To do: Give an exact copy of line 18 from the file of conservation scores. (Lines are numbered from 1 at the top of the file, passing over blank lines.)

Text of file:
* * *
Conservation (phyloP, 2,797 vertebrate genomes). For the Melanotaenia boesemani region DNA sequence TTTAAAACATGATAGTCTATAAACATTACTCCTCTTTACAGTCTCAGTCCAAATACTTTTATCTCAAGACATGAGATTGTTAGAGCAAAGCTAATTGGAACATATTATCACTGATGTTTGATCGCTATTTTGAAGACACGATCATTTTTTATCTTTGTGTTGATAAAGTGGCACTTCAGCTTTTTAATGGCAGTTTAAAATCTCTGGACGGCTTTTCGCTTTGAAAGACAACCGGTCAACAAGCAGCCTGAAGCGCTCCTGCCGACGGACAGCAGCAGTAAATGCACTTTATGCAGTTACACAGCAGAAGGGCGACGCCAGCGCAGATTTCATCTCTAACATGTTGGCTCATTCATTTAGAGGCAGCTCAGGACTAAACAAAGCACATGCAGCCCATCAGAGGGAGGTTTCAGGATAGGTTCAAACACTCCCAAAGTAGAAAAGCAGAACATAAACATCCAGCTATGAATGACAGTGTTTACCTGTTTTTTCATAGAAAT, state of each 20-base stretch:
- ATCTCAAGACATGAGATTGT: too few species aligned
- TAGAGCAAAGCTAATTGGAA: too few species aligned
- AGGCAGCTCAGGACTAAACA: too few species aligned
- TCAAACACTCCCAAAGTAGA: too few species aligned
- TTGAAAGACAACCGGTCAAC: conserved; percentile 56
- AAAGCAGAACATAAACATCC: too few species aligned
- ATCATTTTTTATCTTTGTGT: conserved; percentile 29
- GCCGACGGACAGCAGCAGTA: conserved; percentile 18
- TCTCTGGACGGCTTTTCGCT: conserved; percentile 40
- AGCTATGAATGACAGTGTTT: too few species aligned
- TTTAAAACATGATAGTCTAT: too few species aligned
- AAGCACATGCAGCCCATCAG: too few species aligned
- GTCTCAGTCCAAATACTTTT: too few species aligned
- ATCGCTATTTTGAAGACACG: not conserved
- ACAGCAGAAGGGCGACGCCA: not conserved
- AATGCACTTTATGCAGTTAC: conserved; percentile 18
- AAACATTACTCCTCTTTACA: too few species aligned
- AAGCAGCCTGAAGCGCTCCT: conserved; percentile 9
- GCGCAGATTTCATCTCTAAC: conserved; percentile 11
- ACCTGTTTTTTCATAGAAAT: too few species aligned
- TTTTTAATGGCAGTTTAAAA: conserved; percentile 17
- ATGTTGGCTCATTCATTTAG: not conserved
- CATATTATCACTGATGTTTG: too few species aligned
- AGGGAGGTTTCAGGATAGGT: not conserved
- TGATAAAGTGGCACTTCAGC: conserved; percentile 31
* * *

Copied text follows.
- AAACATTACTCCTCTTTACA: too few species aligned